In-person training sessions: 5 tips to increase engagement

In-person workshops and other training sessions give employees the opportunity to learn something new that will not only help them in their work life, but can also help them develop on a personal level too. Making sure these sessions are engaging is vital: it will benefit the employer and it will benefit the trainee. And it will also benefit the trainer! No coach or course facilitator wants to feel as if they are wasting their time and energy – and precious, valuable expertise – on disengaged, disinterested trainees. But how do you increase engagement and create more positive, fulfilling outcomes for everyone involved in the room? We’ll give you our five top tips to boost engagement and make your in-person training sessions more effective.

Professional training has seen a lot of change over time. From something that was offered and undertaken in a rather haphazard, half-hearted way, these days training offerings at work have become an employee ‘must have’. The job market and what people are looking for from employment shifted during and after the Covid pandemic. Its effects are still being felt and, at least for the time being, employees have the upper hand.

Replacing a member of staff can be an expensive operation, both financially and in terms of morale and knowledge loss. The average cost of replacing an employee varies depending on the role and how much they earn. Research by Oxford Economics and Unum in the UK found that the average cost of losing an employee earning £25,000 a year or more is £30,614: not only do employers have to pay to find a new hire, but it will also take at least 28 weeks to get them up to the same level, which will involve huge costs in productivity.

So, retaining the best people is just as important as attracting new talent. In both cases, employees are looking for opportunities to grow and develop at work. They are invested in their own personal and professional path, and expect companies to be invested in it too. A recent LinkedIn Workplace Learning Report noted that “94% of employees say they would stay at a company longer if it invested in their learning and development”.

Providing the right sort of training is key – and making sure that it is engaging and purposeful is vital.

In-person learning is still the preferred method of workplace learning

In these new days of hybrid living and working, trainers and facilitators should be aware of all the elements that can conspire to make their work more demanding – and know how to address them to increase engagement. While some training might be undertaken on an entirely remote basis, which has its own challenges, there are times and situations where employers want their staff to be in a room together. And employees seem to prefer it too.

A Statista survey published in 2022 found that the most preferred workplace learning methods of employees worldwide in 2019 was learning in a classroom with a group: 42% percent of respondents preferred it to other ways of learning.

Workforces in many sectors may now have a much larger proportion of remote or hybrid workers, but this does not mean they specifically want online training for their staff. On the contrary, professional training in person may be one of only a few opportunities for teams to come together in person. In some ways, this gives even more responsibility to the trainers and facilitators of professional learning sessions: there is a lot more invested in them for companies than just what their staff can learn.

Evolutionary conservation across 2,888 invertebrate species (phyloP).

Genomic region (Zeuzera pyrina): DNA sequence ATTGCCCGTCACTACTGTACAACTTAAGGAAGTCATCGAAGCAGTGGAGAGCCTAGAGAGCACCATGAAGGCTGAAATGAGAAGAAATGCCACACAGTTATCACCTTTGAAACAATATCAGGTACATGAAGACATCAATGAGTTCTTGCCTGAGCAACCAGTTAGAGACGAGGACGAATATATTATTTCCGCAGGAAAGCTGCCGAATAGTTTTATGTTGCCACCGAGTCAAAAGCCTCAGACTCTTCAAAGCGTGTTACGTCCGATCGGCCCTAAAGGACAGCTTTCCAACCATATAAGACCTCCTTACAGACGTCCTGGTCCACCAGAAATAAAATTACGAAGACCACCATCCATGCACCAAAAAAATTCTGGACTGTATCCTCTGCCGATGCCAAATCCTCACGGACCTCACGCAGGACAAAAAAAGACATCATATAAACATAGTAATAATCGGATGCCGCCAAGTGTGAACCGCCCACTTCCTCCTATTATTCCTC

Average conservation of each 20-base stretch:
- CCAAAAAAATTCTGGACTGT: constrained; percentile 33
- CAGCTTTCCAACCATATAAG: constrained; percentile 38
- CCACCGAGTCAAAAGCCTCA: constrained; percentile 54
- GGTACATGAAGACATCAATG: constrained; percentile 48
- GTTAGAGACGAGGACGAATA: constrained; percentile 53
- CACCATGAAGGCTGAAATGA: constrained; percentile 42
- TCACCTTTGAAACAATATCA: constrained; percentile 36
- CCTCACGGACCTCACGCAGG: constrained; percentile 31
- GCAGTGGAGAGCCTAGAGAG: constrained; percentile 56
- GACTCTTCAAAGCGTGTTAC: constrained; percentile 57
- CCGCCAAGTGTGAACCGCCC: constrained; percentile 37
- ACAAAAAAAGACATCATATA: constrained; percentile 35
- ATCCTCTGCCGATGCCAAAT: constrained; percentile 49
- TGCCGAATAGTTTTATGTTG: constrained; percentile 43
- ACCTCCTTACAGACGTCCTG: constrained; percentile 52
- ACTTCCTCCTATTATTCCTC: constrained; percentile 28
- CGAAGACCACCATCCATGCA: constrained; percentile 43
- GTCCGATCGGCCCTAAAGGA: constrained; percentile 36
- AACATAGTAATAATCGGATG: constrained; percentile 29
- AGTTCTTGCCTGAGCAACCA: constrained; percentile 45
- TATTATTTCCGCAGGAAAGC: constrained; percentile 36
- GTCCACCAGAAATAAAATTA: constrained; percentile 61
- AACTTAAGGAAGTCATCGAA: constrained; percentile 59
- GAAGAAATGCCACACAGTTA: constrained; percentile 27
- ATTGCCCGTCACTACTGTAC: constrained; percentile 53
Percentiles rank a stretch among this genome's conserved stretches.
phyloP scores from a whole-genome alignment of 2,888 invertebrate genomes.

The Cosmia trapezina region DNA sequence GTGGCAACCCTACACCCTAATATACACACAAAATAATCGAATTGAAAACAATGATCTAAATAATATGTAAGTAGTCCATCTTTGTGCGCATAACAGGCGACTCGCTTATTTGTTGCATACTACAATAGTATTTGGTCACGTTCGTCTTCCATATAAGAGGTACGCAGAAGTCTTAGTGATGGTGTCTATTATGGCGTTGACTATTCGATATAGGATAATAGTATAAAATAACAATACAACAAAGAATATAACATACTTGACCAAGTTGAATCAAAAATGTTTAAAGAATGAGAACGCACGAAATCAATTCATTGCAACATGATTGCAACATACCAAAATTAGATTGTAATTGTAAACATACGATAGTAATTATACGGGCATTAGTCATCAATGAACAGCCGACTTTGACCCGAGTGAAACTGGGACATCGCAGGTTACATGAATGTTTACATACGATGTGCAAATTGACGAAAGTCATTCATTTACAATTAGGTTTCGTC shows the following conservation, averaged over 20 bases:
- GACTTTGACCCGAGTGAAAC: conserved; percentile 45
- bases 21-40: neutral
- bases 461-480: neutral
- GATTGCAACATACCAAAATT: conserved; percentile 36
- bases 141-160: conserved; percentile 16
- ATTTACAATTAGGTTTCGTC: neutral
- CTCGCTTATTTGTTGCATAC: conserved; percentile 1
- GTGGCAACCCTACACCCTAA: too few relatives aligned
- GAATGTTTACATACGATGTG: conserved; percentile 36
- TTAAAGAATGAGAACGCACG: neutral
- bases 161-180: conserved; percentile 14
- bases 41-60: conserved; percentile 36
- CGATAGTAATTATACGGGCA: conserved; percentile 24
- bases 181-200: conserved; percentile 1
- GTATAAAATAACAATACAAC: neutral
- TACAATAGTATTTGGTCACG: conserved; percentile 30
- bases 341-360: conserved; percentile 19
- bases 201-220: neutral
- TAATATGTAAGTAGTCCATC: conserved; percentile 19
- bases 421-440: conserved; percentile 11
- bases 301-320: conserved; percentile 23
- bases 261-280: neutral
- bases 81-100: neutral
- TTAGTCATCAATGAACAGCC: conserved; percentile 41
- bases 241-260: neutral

Continuous professional development needs to be concrete and measurable

It’s all very well for an employer or employee to say they are committed to ongoing professional development. It’s completely another to do it properly so that it has a positive impact. And while there is often a lot of talk about how it can be difficult to engage learners in online sessions, knowing how to properly engage trainees is in-person is just as important. The challenges and problems may be different, but they are still there. Luckily, there are effective ways to increase the engagement of trainees in in-person settings, and therefore improve the outcome of their training.

And just because you have a physical classroom of people doesn’t mean you have to forget all the things available to you in online training sessions. We can take the best of both worlds and create engaging professional development opportunities that will do what they should: create value for the participants on a personal and professional level, and therefore maximise the value of the training for the company that is paying for it.

So, how can you make in-person training more engaging? Picture the scene: you have spent hours travelling to a venue you have never visited before. You are a little apprehensive to be away from home for a period of time and spending it with people you know only on a professional level. Maybe you have only ever met half of them ‘virtually’. Maybe you have never met any of them, but they all know each other already. Perhaps you are staying in a lovely hotel in a destination you are excited to visit, or maybe there are a million places you would rather be. Whatever your thoughts and feelings, positive or negative, there is a lot of emotion wrapped up in what should be little more than a simple training course.

The choice of venue can impact how different people respond to the training – and maybe as a facilitator you have no control over that. It will be something you need to work with and you should have strategies in place to ensure your training can create the greatest sense of involvement and participation possible.